Experiencing chronic low back pain or back pain when coughing? How about shoulder and neck pain? The body has a miraculous way of self-healing and acupuncture taps into this natural process. It is believed to stimulate the body’s central nervous system, promoting a release of chemicals and hormones including opioid peptides and endorphins.
Opioids reduce a patient’s perception of pain, creating an analgesic effect, acting much like opiate drugs a person might take to treat pain. Directly related is the production of endorphins conducted by the electromagnetic signals acupuncture sends. Endorphins play the role of neurotransmitter, activating the body’s opiate receptors and boosting overall mood and feelings of pain relief.
Note the Reminders
It isn’t for everyone! In fact, if you are pregnant, have a pacemaker, have certain skin conditions, are at risk for infection or even take certain medications, acupuncture can be too risky a treatment. Talk with your doctor before seeking acupuncture therapy, and ask them for a referral to a practitioner they trust.
If your acupuncturist believes you may have a condition or illness not previously diagnosed, talk with your licensed medical doctor about the possibility and to get a full diagnosis prior to seeking further treatment. And know that a large percentage of states in the U.S. require acupuncturists to have a license, so make sure to check the credentials of the acupuncturist you choose for treatment.
Where to Start
At the beginning of 2017, a somewhat surprising recommendation was issued by the American College of Physicians in regards to low back pain specifically. The gist of it? Ditch the pills and opt for alternative treatments to relieve low back pain – treatments including exercise, yoga, and you guessed it, acupuncture. More widely received as a viable approach to effective alternative medicine, acupuncture is becoming a popular choice among Americans with over 3 million reporting they opted to receive acupuncture treatment for their pain or ailment.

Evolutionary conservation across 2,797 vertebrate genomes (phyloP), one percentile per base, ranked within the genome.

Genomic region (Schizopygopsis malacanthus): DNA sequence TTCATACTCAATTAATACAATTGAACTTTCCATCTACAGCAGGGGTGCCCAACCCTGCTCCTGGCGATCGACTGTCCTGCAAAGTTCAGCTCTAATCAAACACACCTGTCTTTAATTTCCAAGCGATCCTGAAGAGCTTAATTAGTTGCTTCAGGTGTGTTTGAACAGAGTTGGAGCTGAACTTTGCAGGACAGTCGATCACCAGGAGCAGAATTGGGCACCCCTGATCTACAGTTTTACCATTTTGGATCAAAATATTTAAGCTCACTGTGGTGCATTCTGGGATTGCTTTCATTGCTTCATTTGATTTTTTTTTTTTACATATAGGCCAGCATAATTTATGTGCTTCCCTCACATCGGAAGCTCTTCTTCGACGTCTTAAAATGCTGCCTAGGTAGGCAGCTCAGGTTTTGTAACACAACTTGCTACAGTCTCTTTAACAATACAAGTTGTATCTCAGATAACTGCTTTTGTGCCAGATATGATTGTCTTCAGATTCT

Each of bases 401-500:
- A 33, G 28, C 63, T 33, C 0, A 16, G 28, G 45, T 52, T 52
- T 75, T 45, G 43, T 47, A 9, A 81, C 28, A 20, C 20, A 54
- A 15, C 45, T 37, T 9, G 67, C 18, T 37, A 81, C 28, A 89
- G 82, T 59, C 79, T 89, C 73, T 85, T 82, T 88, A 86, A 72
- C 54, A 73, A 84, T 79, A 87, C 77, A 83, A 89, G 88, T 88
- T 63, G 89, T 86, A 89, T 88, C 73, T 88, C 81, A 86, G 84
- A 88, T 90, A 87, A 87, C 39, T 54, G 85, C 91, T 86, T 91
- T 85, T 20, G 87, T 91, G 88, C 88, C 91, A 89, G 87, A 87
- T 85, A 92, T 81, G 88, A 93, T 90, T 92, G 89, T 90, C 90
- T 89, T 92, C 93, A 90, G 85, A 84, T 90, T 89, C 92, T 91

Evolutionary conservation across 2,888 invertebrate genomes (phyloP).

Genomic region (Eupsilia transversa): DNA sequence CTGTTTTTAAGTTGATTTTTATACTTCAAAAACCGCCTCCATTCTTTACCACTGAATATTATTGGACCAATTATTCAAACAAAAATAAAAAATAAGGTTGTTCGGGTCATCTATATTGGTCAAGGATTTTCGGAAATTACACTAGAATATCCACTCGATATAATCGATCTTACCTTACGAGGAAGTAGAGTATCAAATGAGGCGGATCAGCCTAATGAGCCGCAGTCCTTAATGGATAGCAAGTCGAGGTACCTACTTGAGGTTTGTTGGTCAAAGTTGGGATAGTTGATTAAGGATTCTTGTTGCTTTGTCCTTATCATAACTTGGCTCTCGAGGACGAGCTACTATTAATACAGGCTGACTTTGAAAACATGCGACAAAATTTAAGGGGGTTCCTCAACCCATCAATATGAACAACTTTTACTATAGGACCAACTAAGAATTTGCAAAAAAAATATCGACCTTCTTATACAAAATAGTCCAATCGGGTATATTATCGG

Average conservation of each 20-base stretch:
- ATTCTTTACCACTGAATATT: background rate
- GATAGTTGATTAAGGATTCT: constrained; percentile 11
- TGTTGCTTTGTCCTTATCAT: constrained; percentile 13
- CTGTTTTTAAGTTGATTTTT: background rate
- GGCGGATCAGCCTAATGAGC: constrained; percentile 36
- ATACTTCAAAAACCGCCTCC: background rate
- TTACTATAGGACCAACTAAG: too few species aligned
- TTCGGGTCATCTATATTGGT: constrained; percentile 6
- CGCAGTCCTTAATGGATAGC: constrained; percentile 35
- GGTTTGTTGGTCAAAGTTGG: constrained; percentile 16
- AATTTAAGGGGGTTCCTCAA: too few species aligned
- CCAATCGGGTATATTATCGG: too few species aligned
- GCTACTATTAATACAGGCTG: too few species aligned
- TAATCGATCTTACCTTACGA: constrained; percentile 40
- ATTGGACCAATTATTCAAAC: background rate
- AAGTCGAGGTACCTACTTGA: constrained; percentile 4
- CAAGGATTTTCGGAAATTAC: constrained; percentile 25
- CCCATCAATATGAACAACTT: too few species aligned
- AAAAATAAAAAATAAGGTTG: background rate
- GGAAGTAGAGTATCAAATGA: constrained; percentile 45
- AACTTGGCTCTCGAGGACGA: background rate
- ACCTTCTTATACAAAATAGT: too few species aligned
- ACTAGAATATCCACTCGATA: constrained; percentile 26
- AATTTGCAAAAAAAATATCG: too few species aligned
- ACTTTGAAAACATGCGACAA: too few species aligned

If your doctor does not have a referral to an acupuncturist for you, ask a friend who has sought treatment for pain or a condition similar to yours, or look online for local practices and reviews. The National Certification Commission for Acupuncture and Oriental Medicine provides a database of certified acupuncturists for you to search through, or you can call 904-598-1005. As it is typically an on-going therapy requiring multiple visits, it is also worth asking your health insurance provider if there is any coverage of acupuncture or ability to be reimbursed for a certain number of visits.
The interesting result of some acupuncture efficacy studies has shown that even when “sham” (or fake) acupuncture was practiced on a patient for pain, the placebo effect of it in the brain resulted in positive pain relief. The results of 29 comprehensive studies involving 18,000 patients were published in the Archives of internal Medicine in 2012 – they revealed that on average acupuncture relieved pain in people by about 50% – that’s huge!
Author :- Joe Fleming